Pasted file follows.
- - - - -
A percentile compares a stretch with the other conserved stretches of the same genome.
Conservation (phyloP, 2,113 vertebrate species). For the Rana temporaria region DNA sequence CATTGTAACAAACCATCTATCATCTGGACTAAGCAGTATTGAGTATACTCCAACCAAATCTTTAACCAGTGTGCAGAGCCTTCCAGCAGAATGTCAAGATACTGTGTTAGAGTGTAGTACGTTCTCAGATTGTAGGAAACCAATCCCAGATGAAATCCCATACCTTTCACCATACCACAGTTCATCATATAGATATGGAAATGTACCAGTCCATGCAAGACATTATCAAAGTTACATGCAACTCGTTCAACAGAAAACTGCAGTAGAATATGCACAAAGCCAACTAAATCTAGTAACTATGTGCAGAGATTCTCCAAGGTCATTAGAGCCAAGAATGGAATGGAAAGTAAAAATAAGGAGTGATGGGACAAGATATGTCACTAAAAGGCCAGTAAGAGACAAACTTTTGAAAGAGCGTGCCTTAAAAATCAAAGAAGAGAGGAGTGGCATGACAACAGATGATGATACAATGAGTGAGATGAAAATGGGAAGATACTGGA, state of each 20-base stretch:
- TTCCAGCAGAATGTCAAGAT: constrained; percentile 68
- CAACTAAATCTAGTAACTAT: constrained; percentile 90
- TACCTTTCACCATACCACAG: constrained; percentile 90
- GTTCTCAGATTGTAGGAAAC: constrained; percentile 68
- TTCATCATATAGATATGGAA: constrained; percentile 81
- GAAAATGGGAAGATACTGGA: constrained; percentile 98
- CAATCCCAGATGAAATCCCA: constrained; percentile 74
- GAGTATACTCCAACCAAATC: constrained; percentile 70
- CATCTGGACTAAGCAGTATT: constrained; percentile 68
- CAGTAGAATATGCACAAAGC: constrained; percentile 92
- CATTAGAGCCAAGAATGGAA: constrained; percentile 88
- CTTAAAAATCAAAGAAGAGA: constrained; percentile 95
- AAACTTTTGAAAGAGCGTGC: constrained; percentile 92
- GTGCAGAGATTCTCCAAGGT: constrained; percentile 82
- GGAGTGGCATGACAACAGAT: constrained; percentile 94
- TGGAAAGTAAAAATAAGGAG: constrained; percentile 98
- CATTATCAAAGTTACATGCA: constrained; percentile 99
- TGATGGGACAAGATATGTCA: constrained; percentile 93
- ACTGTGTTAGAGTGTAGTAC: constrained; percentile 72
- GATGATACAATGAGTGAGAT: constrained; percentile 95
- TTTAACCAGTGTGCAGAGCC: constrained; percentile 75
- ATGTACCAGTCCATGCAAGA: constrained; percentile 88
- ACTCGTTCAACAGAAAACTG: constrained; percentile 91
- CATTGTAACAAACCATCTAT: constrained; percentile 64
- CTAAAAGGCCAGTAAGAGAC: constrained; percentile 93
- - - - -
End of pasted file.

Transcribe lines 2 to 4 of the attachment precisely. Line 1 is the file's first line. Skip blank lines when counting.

Conservation (phyloP, 2,113 vertebrate species). For the Rana temporaria region DNA sequence CATTGTAACAAACCATCTATCATCTGGACTAAGCAGTATTGAGTATACTCCAACCAAATCTTTAACCAGTGTGCAGAGCCTTCCAGCAGAATGTCAAGATACTGTGTTAGAGTGTAGTACGTTCTCAGATTGTAGGAAACCAATCCCAGATGAAATCCCATACCTTTCACCATACCACAGTTCATCATATAGATATGGAAATGTACCAGTCCATGCAAGACATTATCAAAGTTACATGCAACTCGTTCAACAGAAAACTGCAGTAGAATATGCACAAAGCCAACTAAATCTAGTAACTATGTGCAGAGATTCTCCAAGGTCATTAGAGCCAAGAATGGAATGGAAAGTAAAAATAAGGAGTGATGGGACAAGATATGTCACTAAAAGGCCAGTAAGAGACAAACTTTTGAAAGAGCGTGCCTTAAAAATCAAAGAAGAGAGGAGTGGCATGACAACAGATGATGATACAATGAGTGAGATGAAAATGGGAAGATACTGGA, state of each 20-base stretch:
- TTCCAGCAGAATGTCAAGAT: constrained; percentile 68
- CAACTAAATCTAGTAACTAT: constrained; percentile 90